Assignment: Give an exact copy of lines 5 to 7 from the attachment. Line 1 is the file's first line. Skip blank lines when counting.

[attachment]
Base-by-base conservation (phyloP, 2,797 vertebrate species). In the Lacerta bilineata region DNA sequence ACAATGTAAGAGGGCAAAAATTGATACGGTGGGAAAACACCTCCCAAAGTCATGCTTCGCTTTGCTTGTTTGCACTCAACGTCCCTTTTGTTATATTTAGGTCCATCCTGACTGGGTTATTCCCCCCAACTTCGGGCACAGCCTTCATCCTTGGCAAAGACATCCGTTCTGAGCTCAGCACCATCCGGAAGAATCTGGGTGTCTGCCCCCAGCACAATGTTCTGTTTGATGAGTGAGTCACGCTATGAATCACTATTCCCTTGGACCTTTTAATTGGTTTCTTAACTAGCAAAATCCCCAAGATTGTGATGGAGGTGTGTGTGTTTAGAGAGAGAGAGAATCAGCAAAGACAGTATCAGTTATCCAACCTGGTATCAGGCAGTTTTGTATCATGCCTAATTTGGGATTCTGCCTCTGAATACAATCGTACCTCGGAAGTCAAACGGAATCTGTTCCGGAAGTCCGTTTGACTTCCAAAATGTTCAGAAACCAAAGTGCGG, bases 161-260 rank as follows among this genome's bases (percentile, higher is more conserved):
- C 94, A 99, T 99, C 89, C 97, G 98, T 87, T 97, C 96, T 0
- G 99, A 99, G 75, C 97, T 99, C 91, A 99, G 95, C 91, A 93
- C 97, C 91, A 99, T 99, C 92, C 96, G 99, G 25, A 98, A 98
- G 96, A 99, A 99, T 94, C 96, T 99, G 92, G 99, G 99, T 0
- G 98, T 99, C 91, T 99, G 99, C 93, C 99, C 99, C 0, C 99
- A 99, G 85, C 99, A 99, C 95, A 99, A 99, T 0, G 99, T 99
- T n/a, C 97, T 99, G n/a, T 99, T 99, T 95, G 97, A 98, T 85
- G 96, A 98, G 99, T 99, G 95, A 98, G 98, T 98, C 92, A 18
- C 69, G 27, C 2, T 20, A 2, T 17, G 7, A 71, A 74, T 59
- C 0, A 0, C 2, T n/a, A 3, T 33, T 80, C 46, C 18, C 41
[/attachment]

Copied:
- G 96, A 99, A 99, T 94, C 96, T 99, G 92, G 99, G 99, T 0
- G 98, T 99, C 91, T 99, G 99, C 93, C 99, C 99, C 0, C 99
- A 99, G 85, C 99, A 99, C 95, A 99, A 99, T 0, G 99, T 99